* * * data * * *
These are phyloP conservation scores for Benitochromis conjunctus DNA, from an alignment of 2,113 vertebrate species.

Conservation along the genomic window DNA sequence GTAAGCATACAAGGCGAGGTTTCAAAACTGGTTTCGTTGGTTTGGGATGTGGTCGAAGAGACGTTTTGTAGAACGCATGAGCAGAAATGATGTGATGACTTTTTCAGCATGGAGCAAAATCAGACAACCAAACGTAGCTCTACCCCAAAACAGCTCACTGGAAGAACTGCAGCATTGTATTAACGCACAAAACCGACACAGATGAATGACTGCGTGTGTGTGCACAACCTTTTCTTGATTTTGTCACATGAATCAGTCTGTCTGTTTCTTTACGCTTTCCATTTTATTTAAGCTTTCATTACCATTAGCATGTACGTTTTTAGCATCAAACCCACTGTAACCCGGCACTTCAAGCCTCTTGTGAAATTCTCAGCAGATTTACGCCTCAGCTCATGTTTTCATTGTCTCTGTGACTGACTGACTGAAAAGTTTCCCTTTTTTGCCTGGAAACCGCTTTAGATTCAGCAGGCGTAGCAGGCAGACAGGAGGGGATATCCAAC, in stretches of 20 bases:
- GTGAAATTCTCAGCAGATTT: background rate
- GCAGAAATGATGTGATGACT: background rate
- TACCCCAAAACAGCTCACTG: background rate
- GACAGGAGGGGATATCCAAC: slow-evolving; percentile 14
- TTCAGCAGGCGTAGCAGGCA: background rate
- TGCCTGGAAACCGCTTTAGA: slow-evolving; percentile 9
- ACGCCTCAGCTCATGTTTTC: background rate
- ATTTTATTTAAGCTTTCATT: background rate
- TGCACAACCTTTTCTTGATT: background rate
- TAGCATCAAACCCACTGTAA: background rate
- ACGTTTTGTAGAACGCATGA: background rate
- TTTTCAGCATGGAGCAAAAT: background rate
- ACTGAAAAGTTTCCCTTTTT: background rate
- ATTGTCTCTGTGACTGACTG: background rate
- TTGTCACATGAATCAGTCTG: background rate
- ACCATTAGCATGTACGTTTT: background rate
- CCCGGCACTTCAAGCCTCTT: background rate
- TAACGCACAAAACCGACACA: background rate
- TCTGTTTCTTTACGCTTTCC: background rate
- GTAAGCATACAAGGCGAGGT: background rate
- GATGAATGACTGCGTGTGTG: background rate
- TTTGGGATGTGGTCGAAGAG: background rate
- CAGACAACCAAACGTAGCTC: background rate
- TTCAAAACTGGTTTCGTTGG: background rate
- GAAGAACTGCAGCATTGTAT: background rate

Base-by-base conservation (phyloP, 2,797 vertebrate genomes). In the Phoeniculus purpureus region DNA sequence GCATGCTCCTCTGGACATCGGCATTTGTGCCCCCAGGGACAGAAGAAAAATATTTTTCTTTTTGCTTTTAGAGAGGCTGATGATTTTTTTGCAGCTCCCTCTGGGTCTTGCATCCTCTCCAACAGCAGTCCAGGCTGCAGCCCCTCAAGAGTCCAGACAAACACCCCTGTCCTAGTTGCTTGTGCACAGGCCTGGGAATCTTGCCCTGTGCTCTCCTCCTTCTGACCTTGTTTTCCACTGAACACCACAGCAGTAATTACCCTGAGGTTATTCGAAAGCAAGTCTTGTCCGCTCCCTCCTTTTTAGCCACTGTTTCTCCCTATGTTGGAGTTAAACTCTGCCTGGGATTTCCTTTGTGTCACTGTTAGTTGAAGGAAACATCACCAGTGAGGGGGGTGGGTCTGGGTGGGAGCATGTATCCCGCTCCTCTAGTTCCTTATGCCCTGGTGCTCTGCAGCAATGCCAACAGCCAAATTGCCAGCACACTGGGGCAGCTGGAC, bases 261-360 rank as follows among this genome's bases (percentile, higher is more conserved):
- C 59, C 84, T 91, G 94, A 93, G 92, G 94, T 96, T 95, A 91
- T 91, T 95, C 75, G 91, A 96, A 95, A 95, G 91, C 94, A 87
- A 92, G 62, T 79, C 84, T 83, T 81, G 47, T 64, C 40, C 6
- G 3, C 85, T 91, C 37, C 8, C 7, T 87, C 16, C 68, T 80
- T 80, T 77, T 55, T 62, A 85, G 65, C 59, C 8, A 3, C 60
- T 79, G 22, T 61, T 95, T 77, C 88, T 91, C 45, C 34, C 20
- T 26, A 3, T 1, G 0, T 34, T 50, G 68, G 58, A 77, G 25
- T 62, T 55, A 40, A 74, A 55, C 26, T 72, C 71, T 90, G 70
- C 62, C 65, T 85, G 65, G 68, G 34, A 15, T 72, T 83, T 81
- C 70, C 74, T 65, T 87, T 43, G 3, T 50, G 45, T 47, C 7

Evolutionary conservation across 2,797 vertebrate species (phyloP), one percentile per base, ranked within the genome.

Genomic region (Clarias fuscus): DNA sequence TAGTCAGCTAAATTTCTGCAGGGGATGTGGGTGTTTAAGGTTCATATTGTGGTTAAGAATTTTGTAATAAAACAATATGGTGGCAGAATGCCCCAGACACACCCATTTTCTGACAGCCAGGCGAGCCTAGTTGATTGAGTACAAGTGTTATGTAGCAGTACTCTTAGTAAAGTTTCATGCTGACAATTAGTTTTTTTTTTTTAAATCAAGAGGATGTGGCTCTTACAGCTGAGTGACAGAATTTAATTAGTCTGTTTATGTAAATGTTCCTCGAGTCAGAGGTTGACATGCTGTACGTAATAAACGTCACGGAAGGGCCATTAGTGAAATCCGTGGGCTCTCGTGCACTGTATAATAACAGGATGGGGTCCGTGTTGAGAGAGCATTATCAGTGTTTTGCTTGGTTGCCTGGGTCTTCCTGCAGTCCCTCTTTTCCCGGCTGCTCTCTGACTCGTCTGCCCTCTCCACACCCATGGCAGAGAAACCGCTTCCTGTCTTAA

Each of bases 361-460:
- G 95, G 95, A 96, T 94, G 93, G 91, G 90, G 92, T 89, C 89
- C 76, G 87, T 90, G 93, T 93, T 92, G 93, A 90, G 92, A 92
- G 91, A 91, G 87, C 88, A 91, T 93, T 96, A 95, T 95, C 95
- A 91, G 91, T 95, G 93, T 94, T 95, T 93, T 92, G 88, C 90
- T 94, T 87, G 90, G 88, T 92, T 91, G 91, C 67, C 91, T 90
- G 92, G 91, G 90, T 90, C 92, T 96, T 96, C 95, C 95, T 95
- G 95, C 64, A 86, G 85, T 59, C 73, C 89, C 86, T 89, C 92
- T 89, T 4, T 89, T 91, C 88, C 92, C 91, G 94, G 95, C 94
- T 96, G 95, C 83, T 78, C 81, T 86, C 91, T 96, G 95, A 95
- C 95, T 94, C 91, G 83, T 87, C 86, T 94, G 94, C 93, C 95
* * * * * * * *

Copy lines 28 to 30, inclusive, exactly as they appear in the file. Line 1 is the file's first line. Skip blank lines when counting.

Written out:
Base-by-base conservation (phyloP, 2,797 vertebrate genomes). In the Phoeniculus purpureus region DNA sequence GCATGCTCCTCTGGACATCGGCATTTGTGCCCCCAGGGACAGAAGAAAAATATTTTTCTTTTTGCTTTTAGAGAGGCTGATGATTTTTTTGCAGCTCCCTCTGGGTCTTGCATCCTCTCCAACAGCAGTCCAGGCTGCAGCCCCTCAAGAGTCCAGACAAACACCCCTGTCCTAGTTGCTTGTGCACAGGCCTGGGAATCTTGCCCTGTGCTCTCCTCCTTCTGACCTTGTTTTCCACTGAACACCACAGCAGTAATTACCCTGAGGTTATTCGAAAGCAAGTCTTGTCCGCTCCCTCCTTTTTAGCCACTGTTTCTCCCTATGTTGGAGTTAAACTCTGCCTGGGATTTCCTTTGTGTCACTGTTAGTTGAAGGAAACATCACCAGTGAGGGGGGTGGGTCTGGGTGGGAGCATGTATCCCGCTCCTCTAGTTCCTTATGCCCTGGTGCTCTGCAGCAATGCCAACAGCCAAATTGCCAGCACACTGGGGCAGCTGGAC, bases 261-360 rank as follows among this genome's bases (percentile, higher is more conserved):
- C 59, C 84, T 91, G 94, A 93, G 92, G 94, T 96, T 95, A 91
- T 91, T 95, C 75, G 91, A 96, A 95, A 95, G 91, C 94, A 87